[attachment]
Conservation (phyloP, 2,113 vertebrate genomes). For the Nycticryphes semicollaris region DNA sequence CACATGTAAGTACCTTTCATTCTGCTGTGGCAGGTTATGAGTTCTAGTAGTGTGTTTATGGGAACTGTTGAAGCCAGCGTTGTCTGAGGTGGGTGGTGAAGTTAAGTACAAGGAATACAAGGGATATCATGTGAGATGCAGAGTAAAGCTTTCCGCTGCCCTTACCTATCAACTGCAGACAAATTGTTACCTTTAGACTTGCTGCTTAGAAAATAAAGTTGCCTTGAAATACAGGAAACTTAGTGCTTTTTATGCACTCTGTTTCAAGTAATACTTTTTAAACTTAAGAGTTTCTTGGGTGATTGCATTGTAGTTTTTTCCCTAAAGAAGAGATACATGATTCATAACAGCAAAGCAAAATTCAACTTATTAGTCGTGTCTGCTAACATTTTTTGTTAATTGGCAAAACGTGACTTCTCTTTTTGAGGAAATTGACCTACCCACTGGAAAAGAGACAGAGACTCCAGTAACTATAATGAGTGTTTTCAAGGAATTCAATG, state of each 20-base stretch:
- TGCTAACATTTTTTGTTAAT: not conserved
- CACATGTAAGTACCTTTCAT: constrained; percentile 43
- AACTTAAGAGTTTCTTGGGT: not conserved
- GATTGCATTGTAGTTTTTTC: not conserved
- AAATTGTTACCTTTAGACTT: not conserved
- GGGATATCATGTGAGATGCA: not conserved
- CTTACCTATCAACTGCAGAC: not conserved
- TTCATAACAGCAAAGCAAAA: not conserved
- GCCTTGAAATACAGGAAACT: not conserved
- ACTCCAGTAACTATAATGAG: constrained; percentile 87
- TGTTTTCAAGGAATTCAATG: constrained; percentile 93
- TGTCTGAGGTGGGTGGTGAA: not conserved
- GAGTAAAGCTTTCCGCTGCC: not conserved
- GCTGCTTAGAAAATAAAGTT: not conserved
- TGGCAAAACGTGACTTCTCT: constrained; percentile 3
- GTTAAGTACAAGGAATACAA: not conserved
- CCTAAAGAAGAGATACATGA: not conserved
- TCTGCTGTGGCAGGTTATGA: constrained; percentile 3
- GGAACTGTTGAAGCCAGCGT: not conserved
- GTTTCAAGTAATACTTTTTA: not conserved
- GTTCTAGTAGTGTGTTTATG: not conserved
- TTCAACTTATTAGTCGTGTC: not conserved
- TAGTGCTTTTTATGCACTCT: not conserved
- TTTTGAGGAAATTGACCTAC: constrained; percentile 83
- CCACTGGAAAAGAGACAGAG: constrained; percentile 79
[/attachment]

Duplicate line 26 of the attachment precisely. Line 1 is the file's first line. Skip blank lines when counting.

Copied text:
- CCACTGGAAAAGAGACAGAG: constrained; percentile 79